Now is the Time for the Electronic Investigator Site File (eISF)

The latest issue of Applied Clinical Trials included an article with some interesting statistics regarding clinical trial sites (see ‘Characterizing the Real Cost of Site Regulatory Compliance’ by Kenneth A. Getz). The statistics quoted come from a survey conducted at the end of 2014 involving 164 U.S. sites. I found some of the data particularly pertinent in the context of the implementation of electronic trial master file technology (eTMFs) by clinical trial sponsors and the equivalent implementation at the investigator site (electronic investigator site files/eISFs).

80% of sites questioned reported storing their clinical and regulatory documents using a combination of paper and electronic formats, with only 25% storing in paper format only. Whilst some of those using electronic storage means may have their technology provided by the sponsors or a CRO (an eISF), I think it likely that the sites themselves have actually moved into the digital age and are managing their own records electronically. This is born out by comments I have received from trial monitors who report that many sites maintain much of their documentation at the site in electronic form. It is surprising therefore that clinical trial monitors are still going out to site and requesting hard-copy documents for filing in the sponsor TMF, sometimes requesting paper documents which are then scanned back at the sponsor site and converted to digital format…. when they could be made available electronically by the site. Old habits die hard! At pre-study visits, the sponsor should be asking the site what format their records are routinely held in and what is the feasibility of the site delivering documents such as CV’s, IRB/IEC approvals etc electronically rather than in hard-copy.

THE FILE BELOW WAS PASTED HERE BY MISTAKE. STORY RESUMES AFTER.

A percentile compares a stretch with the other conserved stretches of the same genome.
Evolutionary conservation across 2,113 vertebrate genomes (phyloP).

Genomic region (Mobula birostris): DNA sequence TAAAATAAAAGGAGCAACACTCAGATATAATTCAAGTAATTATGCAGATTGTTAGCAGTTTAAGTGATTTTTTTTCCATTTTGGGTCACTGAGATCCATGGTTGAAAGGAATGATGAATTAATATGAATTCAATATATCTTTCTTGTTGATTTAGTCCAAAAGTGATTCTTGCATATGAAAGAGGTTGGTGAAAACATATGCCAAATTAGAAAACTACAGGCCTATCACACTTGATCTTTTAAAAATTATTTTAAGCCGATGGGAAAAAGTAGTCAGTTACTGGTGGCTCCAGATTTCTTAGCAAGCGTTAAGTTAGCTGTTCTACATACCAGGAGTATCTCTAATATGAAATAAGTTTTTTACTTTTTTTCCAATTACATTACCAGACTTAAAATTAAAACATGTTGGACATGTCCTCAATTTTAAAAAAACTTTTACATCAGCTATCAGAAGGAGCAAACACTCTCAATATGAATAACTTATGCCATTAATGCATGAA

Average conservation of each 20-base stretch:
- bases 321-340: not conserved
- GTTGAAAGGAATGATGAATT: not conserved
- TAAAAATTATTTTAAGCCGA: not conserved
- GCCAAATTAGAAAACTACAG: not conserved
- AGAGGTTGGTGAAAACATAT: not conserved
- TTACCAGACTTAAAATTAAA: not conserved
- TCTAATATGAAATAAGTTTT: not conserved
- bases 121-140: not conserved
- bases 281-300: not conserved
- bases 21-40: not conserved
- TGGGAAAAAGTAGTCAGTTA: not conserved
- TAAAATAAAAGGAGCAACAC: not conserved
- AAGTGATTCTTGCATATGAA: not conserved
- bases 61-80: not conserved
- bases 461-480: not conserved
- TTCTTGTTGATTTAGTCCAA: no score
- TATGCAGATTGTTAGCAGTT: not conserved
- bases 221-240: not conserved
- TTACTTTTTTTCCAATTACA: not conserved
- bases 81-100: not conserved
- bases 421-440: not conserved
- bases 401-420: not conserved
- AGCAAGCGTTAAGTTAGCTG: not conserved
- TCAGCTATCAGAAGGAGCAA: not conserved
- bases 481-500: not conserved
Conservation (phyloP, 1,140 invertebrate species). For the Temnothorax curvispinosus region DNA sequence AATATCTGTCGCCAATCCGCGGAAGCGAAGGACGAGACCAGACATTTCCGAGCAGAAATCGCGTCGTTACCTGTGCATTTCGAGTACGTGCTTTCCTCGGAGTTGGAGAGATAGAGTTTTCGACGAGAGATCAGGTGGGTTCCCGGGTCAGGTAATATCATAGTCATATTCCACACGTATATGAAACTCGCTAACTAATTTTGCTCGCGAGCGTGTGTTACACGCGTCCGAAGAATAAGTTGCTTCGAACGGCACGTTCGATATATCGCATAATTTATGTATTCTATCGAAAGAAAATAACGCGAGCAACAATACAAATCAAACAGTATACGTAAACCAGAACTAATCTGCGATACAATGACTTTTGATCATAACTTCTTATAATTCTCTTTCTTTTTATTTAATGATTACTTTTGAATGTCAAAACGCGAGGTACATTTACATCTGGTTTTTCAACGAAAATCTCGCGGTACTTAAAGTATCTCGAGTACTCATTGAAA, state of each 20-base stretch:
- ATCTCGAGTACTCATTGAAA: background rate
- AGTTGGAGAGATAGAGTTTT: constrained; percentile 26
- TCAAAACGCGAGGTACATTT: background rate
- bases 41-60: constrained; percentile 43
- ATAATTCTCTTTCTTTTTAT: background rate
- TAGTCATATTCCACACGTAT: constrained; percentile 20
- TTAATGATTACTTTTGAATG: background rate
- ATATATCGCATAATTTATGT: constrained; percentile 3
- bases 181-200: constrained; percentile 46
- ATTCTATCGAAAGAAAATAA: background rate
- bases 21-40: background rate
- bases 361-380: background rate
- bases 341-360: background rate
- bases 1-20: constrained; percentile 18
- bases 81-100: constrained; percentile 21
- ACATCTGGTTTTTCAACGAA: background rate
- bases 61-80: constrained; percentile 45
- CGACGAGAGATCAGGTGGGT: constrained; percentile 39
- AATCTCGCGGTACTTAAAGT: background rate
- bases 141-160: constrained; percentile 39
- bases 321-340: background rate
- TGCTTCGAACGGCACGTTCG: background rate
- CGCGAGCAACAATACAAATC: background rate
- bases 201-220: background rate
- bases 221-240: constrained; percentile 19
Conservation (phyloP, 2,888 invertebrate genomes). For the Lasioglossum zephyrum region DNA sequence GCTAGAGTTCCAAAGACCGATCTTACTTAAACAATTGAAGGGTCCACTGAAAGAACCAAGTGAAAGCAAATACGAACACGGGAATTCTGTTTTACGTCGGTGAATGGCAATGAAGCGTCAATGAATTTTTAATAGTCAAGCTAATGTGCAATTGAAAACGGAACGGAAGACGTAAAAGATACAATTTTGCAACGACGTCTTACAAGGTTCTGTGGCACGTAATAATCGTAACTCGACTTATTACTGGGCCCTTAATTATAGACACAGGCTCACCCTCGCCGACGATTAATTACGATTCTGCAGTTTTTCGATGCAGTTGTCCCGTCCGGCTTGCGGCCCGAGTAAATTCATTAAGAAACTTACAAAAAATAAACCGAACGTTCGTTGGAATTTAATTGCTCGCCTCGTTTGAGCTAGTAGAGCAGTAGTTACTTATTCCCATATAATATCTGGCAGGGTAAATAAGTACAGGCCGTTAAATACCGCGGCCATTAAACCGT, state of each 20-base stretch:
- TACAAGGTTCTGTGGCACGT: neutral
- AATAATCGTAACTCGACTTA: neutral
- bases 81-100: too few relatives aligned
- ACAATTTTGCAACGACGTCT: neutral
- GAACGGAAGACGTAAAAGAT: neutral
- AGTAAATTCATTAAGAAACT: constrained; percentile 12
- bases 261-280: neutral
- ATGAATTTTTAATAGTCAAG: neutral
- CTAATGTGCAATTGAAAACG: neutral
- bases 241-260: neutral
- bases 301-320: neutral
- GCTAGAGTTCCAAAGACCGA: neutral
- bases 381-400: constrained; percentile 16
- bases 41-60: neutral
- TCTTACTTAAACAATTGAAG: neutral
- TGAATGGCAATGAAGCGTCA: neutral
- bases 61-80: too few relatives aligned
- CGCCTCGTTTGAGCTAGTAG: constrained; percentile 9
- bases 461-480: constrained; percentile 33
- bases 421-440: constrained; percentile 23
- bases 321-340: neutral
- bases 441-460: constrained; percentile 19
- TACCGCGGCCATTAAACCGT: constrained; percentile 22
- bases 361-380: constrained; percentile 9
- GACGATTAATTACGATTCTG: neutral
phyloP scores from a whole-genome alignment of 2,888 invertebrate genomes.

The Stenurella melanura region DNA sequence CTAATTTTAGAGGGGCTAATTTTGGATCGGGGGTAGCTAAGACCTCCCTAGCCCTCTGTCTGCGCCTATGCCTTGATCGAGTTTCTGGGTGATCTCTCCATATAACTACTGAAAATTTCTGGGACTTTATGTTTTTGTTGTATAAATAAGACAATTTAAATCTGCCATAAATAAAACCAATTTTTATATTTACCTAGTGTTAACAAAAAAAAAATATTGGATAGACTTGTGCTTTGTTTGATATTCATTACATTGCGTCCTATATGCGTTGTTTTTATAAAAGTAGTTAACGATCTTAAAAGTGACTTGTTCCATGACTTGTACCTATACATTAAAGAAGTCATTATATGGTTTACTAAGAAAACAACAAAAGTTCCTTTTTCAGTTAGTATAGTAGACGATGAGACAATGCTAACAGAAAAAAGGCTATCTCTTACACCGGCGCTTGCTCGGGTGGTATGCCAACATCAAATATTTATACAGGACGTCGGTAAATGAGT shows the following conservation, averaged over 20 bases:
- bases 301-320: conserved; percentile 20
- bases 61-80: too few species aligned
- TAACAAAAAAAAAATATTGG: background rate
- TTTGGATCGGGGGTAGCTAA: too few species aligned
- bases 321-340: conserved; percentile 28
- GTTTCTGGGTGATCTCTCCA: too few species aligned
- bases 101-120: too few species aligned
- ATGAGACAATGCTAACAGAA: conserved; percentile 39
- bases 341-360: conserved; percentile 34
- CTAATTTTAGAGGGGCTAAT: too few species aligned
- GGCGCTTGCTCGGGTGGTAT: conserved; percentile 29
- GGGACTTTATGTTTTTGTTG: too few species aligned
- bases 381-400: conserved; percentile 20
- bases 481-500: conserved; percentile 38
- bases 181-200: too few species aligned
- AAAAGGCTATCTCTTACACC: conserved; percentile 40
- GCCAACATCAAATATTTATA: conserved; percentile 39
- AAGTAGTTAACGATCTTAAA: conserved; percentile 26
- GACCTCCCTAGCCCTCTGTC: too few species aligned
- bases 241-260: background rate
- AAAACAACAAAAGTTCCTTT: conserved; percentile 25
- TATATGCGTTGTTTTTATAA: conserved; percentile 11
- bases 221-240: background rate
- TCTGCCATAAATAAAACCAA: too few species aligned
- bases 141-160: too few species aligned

The survey also reported that at least 20% of physical office space is dedicated to storage of paper regulatory documents, including printouts of emails and their electronic attachments. With 44% reporting that they exchange information electronically with IRBs/IECs, it begs the question why sponsors are still asking sites to maintain ISFs in paper. Commercial sponsors are increasingly exchanging documents with the site via email and web portals but the regulatory site binders are still maintained as hard-copy files. And this has a financial impact on the site. The survey estimated that sites are being reimbursed less than 50% of the true cost of regulatory compliance activities, such as maintaining and archiving files in binders and storage boxes.

We can see a gradual emergence of eISF solutions but given the significant uptake in sponsor eTMF technology over the last 5 years – currently over 44% using an eTMF and a further 48% evaluating, planning for or actively implementing an eTMF – I think it is time for sponsors to “give the sites a break” and help facilitate a shift from an inefficient paper paradigm to an efficient digital one.


About rammellel

Records management consultant to the life sciences / pharmaceutical industry
This entry was posted in e-records, Technology, TMF. Bookmark the permalink.

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